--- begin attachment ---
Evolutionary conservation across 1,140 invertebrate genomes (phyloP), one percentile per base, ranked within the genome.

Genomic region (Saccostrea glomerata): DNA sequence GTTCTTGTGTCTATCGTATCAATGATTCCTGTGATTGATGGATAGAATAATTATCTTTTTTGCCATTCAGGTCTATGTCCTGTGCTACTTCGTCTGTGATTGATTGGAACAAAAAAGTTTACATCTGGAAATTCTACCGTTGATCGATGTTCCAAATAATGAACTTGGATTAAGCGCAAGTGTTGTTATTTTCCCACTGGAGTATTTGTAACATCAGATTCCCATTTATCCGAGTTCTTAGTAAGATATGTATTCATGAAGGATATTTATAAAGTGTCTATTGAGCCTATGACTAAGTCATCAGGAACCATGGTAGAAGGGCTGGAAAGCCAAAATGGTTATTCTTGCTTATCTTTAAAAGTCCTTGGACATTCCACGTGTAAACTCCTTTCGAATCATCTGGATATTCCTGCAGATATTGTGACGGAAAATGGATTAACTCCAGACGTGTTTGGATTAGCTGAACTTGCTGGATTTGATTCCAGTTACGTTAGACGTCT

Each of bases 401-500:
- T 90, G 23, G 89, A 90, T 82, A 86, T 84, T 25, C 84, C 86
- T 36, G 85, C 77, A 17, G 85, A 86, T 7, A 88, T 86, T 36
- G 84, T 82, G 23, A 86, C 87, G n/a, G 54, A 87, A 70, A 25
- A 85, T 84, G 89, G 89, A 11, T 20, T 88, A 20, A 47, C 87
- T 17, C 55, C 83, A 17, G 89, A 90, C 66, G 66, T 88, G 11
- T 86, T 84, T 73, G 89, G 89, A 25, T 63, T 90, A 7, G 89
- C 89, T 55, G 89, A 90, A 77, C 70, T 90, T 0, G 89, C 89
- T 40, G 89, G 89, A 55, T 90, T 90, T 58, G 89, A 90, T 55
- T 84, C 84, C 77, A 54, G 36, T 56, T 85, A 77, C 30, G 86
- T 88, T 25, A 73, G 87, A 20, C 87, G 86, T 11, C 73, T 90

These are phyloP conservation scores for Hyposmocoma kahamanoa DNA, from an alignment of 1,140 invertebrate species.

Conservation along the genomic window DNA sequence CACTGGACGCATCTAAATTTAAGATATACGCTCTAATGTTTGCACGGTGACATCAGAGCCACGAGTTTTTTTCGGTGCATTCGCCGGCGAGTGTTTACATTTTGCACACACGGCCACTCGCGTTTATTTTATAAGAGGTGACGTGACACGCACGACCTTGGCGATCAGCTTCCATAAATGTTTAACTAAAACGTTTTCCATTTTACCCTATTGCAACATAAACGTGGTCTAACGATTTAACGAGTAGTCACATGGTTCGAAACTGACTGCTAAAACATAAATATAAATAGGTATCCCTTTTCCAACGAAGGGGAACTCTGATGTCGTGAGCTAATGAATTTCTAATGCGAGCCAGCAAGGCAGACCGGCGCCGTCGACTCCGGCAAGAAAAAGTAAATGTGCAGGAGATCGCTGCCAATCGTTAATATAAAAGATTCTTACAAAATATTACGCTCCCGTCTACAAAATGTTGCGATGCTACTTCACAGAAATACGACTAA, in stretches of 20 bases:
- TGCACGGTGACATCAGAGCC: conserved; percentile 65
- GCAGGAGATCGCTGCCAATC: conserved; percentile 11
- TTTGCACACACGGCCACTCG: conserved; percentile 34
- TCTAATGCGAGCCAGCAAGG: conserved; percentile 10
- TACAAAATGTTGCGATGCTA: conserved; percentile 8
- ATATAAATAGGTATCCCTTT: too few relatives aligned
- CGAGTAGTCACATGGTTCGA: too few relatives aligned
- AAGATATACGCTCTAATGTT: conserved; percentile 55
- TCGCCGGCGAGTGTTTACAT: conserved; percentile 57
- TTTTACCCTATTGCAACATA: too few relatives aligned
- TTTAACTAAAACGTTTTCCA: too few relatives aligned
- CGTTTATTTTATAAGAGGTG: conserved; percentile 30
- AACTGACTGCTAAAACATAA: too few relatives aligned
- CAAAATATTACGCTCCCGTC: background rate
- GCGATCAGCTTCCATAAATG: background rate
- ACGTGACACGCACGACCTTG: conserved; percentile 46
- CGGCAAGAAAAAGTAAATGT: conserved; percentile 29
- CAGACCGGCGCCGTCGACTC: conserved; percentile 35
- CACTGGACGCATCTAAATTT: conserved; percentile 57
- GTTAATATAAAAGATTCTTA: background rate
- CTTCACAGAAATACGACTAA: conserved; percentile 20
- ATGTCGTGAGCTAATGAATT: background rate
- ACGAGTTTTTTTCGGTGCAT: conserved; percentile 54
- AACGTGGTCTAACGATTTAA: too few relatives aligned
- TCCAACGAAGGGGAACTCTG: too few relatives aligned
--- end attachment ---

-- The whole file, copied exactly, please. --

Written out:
Evolutionary conservation across 1,140 invertebrate genomes (phyloP), one percentile per base, ranked within the genome.

Genomic region (Saccostrea glomerata): DNA sequence GTTCTTGTGTCTATCGTATCAATGATTCCTGTGATTGATGGATAGAATAATTATCTTTTTTGCCATTCAGGTCTATGTCCTGTGCTACTTCGTCTGTGATTGATTGGAACAAAAAAGTTTACATCTGGAAATTCTACCGTTGATCGATGTTCCAAATAATGAACTTGGATTAAGCGCAAGTGTTGTTATTTTCCCACTGGAGTATTTGTAACATCAGATTCCCATTTATCCGAGTTCTTAGTAAGATATGTATTCATGAAGGATATTTATAAAGTGTCTATTGAGCCTATGACTAAGTCATCAGGAACCATGGTAGAAGGGCTGGAAAGCCAAAATGGTTATTCTTGCTTATCTTTAAAAGTCCTTGGACATTCCACGTGTAAACTCCTTTCGAATCATCTGGATATTCCTGCAGATATTGTGACGGAAAATGGATTAACTCCAGACGTGTTTGGATTAGCTGAACTTGCTGGATTTGATTCCAGTTACGTTAGACGTCT

Each of bases 401-500:
- T 90, G 23, G 89, A 90, T 82, A 86, T 84, T 25, C 84, C 86
- T 36, G 85, C 77, A 17, G 85, A 86, T 7, A 88, T 86, T 36
- G 84, T 82, G 23, A 86, C 87, G n/a, G 54, A 87, A 70, A 25
- A 85, T 84, G 89, G 89, A 11, T 20, T 88, A 20, A 47, C 87
- T 17, C 55, C 83, A 17, G 89, A 90, C 66, G 66, T 88, G 11
- T 86, T 84, T 73, G 89, G 89, A 25, T 63, T 90, A 7, G 89
- C 89, T 55, G 89, A 90, A 77, C 70, T 90, T 0, G 89, C 89
- T 40, G 89, G 89, A 55, T 90, T 90, T 58, G 89, A 90, T 55
- T 84, C 84, C 77, A 54, G 36, T 56, T 85, A 77, C 30, G 86
- T 88, T 25, A 73, G 87, A 20, C 87, G 86, T 11, C 73, T 90

These are phyloP conservation scores for Hyposmocoma kahamanoa DNA, from an alignment of 1,140 invertebrate species.

Conservation along the genomic window DNA sequence CACTGGACGCATCTAAATTTAAGATATACGCTCTAATGTTTGCACGGTGACATCAGAGCCACGAGTTTTTTTCGGTGCATTCGCCGGCGAGTGTTTACATTTTGCACACACGGCCACTCGCGTTTATTTTATAAGAGGTGACGTGACACGCACGACCTTGGCGATCAGCTTCCATAAATGTTTAACTAAAACGTTTTCCATTTTACCCTATTGCAACATAAACGTGGTCTAACGATTTAACGAGTAGTCACATGGTTCGAAACTGACTGCTAAAACATAAATATAAATAGGTATCCCTTTTCCAACGAAGGGGAACTCTGATGTCGTGAGCTAATGAATTTCTAATGCGAGCCAGCAAGGCAGACCGGCGCCGTCGACTCCGGCAAGAAAAAGTAAATGTGCAGGAGATCGCTGCCAATCGTTAATATAAAAGATTCTTACAAAATATTACGCTCCCGTCTACAAAATGTTGCGATGCTACTTCACAGAAATACGACTAA, in stretches of 20 bases:
- TGCACGGTGACATCAGAGCC: conserved; percentile 65
- GCAGGAGATCGCTGCCAATC: conserved; percentile 11
- TTTGCACACACGGCCACTCG: conserved; percentile 34
- TCTAATGCGAGCCAGCAAGG: conserved; percentile 10
- TACAAAATGTTGCGATGCTA: conserved; percentile 8
- ATATAAATAGGTATCCCTTT: too few relatives aligned
- CGAGTAGTCACATGGTTCGA: too few relatives aligned
- AAGATATACGCTCTAATGTT: conserved; percentile 55
- TCGCCGGCGAGTGTTTACAT: conserved; percentile 57
- TTTTACCCTATTGCAACATA: too few relatives aligned
- TTTAACTAAAACGTTTTCCA: too few relatives aligned
- CGTTTATTTTATAAGAGGTG: conserved; percentile 30
- AACTGACTGCTAAAACATAA: too few relatives aligned
- CAAAATATTACGCTCCCGTC: background rate
- GCGATCAGCTTCCATAAATG: background rate
- ACGTGACACGCACGACCTTG: conserved; percentile 46
- CGGCAAGAAAAAGTAAATGT: conserved; percentile 29
- CAGACCGGCGCCGTCGACTC: conserved; percentile 35
- CACTGGACGCATCTAAATTT: conserved; percentile 57
- GTTAATATAAAAGATTCTTA: background rate
- CTTCACAGAAATACGACTAA: conserved; percentile 20
- ATGTCGTGAGCTAATGAATT: background rate
- ACGAGTTTTTTTCGGTGCAT: conserved; percentile 54
- AACGTGGTCTAACGATTTAA: too few relatives aligned
- TCCAACGAAGGGGAACTCTG: too few relatives aligned